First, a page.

At the first meetings some participants were still finding their bearings. What was expected of them? Where were all these random ideas and stories leading to? Douwe van der Velde, a goldsmith with a studio next door on the High Street, was a bit bewildered by the first meeting: ‘So many ideas were being tossed around. It seemed pointless. I remember thinking that it was going nowhere, but then, despite my doubts, it all began to crystallise out so beautifully.’ Artist Wietske Lycklama à Nijeholt did not know what to make of the first meetings either, but now says that they were crucial to the process: ‘Everything had a purpose. Here was I thinking that nothing was happening, but these sessions were so important. At the end of the day, everything found a place in the product.’ It was by coming together several times, with a bowl of soup or tea and cake, that Feenstra managed to build a trusted environment where people got to know each other better and dared to be creative. Rinske Sieswerda, who runs the goldsmith’s business with Van der Velde: ‘What I found fascinating about this project was the way Wapke brought everything together and drew so much from each of us.’

Besides telling stories, the participants were asked to think about the form of the product. How could that Opsterland character find expression in something that people would want to buy? There was no shortage of suggestions. Why not choose bone as a material? It was used by rich and poor alike for making jewellery and utensils. The disclosure and preservation of local stories was a recurrent theme in the sessions. The participants hit on the idea of making an object that could be used for keeping something you cherish. Inspiration came from the silver cases that Feenstra found in the local museum – little receptacles, often engraved with images and stories, that were used by wealthy people for storing exotic wares such as nutmeg.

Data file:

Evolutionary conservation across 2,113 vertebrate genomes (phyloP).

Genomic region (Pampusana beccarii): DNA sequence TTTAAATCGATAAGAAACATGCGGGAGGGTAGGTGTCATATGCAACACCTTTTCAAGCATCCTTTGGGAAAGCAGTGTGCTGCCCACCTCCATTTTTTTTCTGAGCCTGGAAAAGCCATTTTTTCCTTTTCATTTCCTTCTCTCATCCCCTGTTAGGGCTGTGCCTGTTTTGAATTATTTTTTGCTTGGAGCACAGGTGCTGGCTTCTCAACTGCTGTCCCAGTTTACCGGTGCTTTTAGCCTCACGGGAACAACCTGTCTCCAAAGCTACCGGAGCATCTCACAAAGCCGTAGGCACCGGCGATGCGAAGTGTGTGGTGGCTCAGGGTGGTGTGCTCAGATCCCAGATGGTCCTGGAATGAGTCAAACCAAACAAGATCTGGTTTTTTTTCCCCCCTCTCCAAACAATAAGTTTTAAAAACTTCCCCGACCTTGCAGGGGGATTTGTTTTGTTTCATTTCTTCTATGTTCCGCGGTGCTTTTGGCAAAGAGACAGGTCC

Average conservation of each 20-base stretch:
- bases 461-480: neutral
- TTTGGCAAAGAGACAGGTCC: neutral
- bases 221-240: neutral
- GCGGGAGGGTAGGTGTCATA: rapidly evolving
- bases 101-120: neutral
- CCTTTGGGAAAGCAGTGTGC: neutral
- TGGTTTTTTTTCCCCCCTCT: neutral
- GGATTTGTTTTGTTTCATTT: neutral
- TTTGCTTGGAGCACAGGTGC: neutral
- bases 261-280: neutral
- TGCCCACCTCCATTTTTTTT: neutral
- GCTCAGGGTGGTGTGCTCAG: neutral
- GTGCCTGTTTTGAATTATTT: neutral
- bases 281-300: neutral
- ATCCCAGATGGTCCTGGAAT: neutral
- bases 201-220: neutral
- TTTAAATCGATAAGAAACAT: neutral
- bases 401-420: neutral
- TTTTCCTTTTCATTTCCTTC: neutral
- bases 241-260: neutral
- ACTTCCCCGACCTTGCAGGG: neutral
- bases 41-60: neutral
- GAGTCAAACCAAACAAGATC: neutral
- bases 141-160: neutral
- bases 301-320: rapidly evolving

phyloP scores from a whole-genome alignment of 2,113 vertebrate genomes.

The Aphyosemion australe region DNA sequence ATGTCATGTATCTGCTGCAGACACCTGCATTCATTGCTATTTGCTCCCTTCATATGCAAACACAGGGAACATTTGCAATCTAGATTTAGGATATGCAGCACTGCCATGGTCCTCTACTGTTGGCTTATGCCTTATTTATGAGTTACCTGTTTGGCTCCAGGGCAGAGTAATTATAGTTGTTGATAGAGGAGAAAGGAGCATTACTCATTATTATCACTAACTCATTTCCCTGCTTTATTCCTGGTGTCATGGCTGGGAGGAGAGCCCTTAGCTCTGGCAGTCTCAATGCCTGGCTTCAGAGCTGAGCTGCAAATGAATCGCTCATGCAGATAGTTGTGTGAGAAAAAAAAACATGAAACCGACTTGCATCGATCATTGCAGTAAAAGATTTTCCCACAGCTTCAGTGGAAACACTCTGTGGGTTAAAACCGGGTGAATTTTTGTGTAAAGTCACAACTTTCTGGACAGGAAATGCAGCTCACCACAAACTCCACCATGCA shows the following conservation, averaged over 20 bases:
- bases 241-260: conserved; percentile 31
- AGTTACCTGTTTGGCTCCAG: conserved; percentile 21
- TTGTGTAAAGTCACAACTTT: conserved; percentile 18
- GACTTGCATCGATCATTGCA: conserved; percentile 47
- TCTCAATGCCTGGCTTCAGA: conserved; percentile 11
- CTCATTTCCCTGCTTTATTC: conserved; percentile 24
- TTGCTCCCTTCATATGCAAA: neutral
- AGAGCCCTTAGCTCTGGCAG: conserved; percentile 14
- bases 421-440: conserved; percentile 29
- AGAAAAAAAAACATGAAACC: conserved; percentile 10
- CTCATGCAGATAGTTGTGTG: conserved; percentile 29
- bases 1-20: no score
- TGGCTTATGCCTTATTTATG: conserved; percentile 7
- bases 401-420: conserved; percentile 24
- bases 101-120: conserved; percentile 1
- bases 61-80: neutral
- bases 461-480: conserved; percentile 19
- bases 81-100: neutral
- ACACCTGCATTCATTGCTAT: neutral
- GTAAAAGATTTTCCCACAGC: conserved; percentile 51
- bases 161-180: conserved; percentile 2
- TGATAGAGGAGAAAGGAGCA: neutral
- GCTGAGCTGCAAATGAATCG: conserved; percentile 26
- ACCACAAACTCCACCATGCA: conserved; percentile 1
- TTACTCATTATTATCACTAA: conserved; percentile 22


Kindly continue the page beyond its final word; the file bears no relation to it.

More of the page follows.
The design was inspired by a typical local product: the forest bean or wâldbeantsje. These yellow beans, which grow in Frisian forests and were once the fare of poor people, have found their way onto the menus of classy restaurants in the region. It was soon clear that the case had to be shaped like this bean, enlarged to fit precisely into the palm of the hand. Van der Velde made a model of the bean with a 3D printer that he normally used for fashioning jewellery. He then converted the model into a plaster mould in which the silver case could be cast. One line from a love letter written by Lycklama à Nijeholt was engraved on the surface: ‘Cherish and embrace me and I’ll be good to you’. The letter, intended for the new owner, was inspired by the many stories that came to light during the process. In tribute to the natural surroundings of Opsterland and the hunting tradition, this exquisite pocket-sized silver case comes in a moleskin pouch with a pale pink drawstring.

Meantime, Durk van der Schroor from Beetsterzwaag converted an old suitcase into a display cabinet containing forest beans that he had grown himself. This would be used to exhibit the silver case and transport it to other events organised by the International Village Shop. Hence, the new product, duly christened ‘Wild Treasure’, was produced solely in the region. The proceeds from the sale of each case will be used to make another one, so there will always be ten in circulation. The new regional product made its public debut during the art weekend in Beetsterzwaag on 2 and 3 July.